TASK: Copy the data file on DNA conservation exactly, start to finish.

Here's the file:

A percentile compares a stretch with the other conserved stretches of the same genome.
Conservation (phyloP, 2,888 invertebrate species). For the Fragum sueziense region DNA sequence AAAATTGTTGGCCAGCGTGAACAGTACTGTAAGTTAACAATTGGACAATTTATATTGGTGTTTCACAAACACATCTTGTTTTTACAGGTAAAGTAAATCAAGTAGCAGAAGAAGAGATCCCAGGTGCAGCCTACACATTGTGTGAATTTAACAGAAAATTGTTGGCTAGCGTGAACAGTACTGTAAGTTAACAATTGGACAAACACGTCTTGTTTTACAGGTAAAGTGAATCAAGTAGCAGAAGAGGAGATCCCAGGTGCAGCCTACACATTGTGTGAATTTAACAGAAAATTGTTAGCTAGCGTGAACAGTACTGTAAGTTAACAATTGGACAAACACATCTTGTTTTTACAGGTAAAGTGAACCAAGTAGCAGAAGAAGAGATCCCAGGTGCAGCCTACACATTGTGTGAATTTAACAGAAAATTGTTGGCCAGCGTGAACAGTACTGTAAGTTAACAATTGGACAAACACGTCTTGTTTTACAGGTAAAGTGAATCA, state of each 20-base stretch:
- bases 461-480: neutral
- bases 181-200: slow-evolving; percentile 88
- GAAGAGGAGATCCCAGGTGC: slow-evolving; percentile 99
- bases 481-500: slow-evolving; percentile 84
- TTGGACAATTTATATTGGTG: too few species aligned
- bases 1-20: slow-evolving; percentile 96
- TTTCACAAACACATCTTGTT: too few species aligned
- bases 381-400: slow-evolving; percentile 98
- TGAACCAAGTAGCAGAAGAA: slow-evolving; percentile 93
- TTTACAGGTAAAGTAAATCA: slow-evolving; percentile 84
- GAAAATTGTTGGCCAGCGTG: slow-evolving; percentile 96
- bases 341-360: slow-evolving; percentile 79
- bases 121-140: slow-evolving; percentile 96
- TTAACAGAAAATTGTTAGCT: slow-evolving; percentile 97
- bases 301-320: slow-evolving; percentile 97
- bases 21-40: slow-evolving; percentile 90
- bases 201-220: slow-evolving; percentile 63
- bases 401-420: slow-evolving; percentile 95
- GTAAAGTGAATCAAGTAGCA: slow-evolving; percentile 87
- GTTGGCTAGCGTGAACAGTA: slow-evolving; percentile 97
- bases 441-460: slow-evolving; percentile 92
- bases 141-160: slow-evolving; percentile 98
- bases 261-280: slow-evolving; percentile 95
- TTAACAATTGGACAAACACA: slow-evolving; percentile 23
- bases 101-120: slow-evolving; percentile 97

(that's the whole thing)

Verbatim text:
A percentile compares a stretch with the other conserved stretches of the same genome.
Conservation (phyloP, 2,888 invertebrate species). For the Fragum sueziense region DNA sequence AAAATTGTTGGCCAGCGTGAACAGTACTGTAAGTTAACAATTGGACAATTTATATTGGTGTTTCACAAACACATCTTGTTTTTACAGGTAAAGTAAATCAAGTAGCAGAAGAAGAGATCCCAGGTGCAGCCTACACATTGTGTGAATTTAACAGAAAATTGTTGGCTAGCGTGAACAGTACTGTAAGTTAACAATTGGACAAACACGTCTTGTTTTACAGGTAAAGTGAATCAAGTAGCAGAAGAGGAGATCCCAGGTGCAGCCTACACATTGTGTGAATTTAACAGAAAATTGTTAGCTAGCGTGAACAGTACTGTAAGTTAACAATTGGACAAACACATCTTGTTTTTACAGGTAAAGTGAACCAAGTAGCAGAAGAAGAGATCCCAGGTGCAGCCTACACATTGTGTGAATTTAACAGAAAATTGTTGGCCAGCGTGAACAGTACTGTAAGTTAACAATTGGACAAACACGTCTTGTTTTACAGGTAAAGTGAATCA, state of each 20-base stretch:
- bases 461-480: neutral
- bases 181-200: slow-evolving; percentile 88
- GAAGAGGAGATCCCAGGTGC: slow-evolving; percentile 99
- bases 481-500: slow-evolving; percentile 84
- TTGGACAATTTATATTGGTG: too few species aligned
- bases 1-20: slow-evolving; percentile 96
- TTTCACAAACACATCTTGTT: too few species aligned
- bases 381-400: slow-evolving; percentile 98
- TGAACCAAGTAGCAGAAGAA: slow-evolving; percentile 93
- TTTACAGGTAAAGTAAATCA: slow-evolving; percentile 84
- GAAAATTGTTGGCCAGCGTG: slow-evolving; percentile 96
- bases 341-360: slow-evolving; percentile 79
- bases 121-140: slow-evolving; percentile 96
- TTAACAGAAAATTGTTAGCT: slow-evolving; percentile 97
- bases 301-320: slow-evolving; percentile 97
- bases 21-40: slow-evolving; percentile 90
- bases 201-220: slow-evolving; percentile 63
- bases 401-420: slow-evolving; percentile 95
- GTAAAGTGAATCAAGTAGCA: slow-evolving; percentile 87
- GTTGGCTAGCGTGAACAGTA: slow-evolving; percentile 97
- bases 441-460: slow-evolving; percentile 92
- bases 141-160: slow-evolving; percentile 98
- bases 261-280: slow-evolving; percentile 95
- TTAACAATTGGACAAACACA: slow-evolving; percentile 23
- bases 101-120: slow-evolving; percentile 97